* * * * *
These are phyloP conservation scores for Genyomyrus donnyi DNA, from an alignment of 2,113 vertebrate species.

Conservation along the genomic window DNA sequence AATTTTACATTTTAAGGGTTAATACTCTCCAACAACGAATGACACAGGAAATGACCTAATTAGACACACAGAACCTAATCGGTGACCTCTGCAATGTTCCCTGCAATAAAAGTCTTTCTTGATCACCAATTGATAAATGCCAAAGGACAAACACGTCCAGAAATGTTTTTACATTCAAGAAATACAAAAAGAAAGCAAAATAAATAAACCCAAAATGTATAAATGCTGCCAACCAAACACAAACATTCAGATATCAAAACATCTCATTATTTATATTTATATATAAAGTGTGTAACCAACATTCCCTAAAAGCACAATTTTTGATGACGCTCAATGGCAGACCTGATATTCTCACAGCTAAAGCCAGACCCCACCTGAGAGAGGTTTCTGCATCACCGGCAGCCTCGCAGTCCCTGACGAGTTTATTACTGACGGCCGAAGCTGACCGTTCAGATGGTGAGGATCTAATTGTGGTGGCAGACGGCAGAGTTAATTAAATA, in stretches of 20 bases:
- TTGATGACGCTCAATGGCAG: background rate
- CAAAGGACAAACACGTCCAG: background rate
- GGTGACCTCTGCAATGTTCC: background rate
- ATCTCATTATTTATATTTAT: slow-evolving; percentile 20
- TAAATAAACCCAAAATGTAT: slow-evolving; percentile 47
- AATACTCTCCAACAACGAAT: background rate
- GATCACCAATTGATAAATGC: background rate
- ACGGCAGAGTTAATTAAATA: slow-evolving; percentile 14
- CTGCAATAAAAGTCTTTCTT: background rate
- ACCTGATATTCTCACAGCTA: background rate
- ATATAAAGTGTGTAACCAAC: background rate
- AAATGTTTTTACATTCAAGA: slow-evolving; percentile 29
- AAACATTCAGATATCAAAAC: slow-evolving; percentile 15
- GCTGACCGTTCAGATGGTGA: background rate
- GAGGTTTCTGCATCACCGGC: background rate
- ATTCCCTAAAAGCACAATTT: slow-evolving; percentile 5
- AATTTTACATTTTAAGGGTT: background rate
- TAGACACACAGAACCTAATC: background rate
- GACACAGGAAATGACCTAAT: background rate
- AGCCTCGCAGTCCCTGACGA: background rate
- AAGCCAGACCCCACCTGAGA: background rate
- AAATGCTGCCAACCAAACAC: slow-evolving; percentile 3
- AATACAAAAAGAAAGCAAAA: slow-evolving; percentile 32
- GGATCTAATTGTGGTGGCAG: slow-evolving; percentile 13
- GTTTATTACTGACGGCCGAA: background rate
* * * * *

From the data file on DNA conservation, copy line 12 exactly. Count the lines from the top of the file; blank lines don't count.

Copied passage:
- ACCTGATATTCTCACAGCTA: background rate